It was a start, but we’re not finished yet. Since then we have been systematically forging connections worldwide to break through silos across disciplines and institutions to accelerate progress towards the cure. In particular, alongside my team, I have developed research projects valued at over $5 million involving rehabilitation; robotics; neuro-modulation; neuro-technology; virtual reality; and pharmacology. In addition, I co-created the Druid Collective, an initiative within the World Economic Forum to connect science and technology spin-out companies with relevant expertise and capital. So far, we have facilitated the formation of a $5 million venture philanthropy fund with a Silicon Valley VC and US philanthropic foundation to help early-stage funding of NeuroRecovery Technologies, a start-up focused on commercializing the spinal stimulators.

It’s funny but I’ve started to consider myself more aligned with the Polar explorers than I ever did while racing to the South Pole. We have been working with incredible pioneers all around the world, who had unfortunately been working in isolation. I say unfortunately because we know that no individual, no single academic institution, is going to crack this particular problem on their own—but together we believe that they will. Despite the hero narrative being so compelling, it’s rarely true. The hero is too often a soloist. That isn’t how things progress. For the real breakthroughs we need people who are prepared to collaborate. So, I’m on a new expedition, this time to cure paralysis in our lifetime. To do it we are actively exploring the intersection where humans and technology collide and we are catalysing newfound collaborations.

Simone George was engaged to be married to Mark Pollock when he took the fall that added paralysis to his existing blindness. Rushing to the hospital, she found him bandaged, immobile and tied to tubes and wires.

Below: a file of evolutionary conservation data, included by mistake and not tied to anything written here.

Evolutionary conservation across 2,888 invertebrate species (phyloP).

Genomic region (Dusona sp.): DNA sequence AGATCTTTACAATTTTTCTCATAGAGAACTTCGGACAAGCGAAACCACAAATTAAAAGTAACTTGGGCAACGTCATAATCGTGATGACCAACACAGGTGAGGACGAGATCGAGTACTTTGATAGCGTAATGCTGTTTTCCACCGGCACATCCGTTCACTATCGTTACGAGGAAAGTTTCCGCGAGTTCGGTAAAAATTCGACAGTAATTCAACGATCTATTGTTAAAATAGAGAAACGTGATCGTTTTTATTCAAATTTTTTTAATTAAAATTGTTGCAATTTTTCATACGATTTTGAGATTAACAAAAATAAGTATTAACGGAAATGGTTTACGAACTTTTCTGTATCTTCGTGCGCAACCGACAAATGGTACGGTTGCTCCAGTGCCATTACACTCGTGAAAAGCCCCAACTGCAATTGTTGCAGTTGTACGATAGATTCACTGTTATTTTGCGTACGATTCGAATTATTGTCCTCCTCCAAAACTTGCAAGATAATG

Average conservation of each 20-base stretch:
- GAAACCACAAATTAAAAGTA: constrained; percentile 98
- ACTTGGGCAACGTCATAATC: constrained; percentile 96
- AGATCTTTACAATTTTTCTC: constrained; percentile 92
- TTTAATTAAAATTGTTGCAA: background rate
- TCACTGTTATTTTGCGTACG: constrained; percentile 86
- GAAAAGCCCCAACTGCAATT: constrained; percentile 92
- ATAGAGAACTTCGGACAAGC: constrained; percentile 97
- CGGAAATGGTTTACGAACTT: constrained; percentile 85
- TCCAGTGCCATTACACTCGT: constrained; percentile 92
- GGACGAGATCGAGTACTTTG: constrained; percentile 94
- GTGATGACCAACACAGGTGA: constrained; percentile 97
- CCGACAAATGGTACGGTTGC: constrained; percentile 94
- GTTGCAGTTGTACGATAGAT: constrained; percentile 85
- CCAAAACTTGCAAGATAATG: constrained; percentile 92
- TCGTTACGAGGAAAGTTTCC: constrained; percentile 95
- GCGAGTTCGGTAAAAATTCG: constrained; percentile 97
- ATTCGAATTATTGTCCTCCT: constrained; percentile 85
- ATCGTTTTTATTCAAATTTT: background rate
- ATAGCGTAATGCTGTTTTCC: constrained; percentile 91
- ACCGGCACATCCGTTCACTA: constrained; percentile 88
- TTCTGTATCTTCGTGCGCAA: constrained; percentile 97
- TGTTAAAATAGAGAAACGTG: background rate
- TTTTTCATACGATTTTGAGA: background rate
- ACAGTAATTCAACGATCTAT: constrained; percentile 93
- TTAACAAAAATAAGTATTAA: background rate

“I kissed him the way you kiss a newborn baby, afraid of his fragility,” Ms. George said in a 2018 Ted Talk that the pair delivered jointly, and which has garnered nearly 1.5 million views. Mark advised her to leave.

“You need to get yourself as far away from this as possible,” he said.

“Are you breaking up with me?” Simone asked.

“You signed up for blindness, not this,” Mark told her.

She replied: “What I can’t handle right now is a breakup with someone in intensive care.”

Nine years later, Simone and Mark remain together. Theirs is a partnership that relies on being realists who disregard the impossible. Neither is a scientist. But as a blind man, Mark accomplished athletic feats that test the limits of human endurance, and as a human rights lawyer, Simone is committed to causes that many might dismiss as unsolvable. They’ve already overcome a danger that doctors warned about before Mark ever left the hospital: Not to allow themselves to become too hopeful.

“We were told that hoping for a cure had proven to be psychologically damaging,” said Mark. “But cancelling hope in favor of acceptance alone runs contrary to everything that I believe in.”

This story is drawn from a talk Mark Pollock delivered at a Brunswick conference in London as well as an interview in New York with Kevin Helliker, Editor in Chief of the Brunswick Review.

Photographs courtesy of Mark Pollock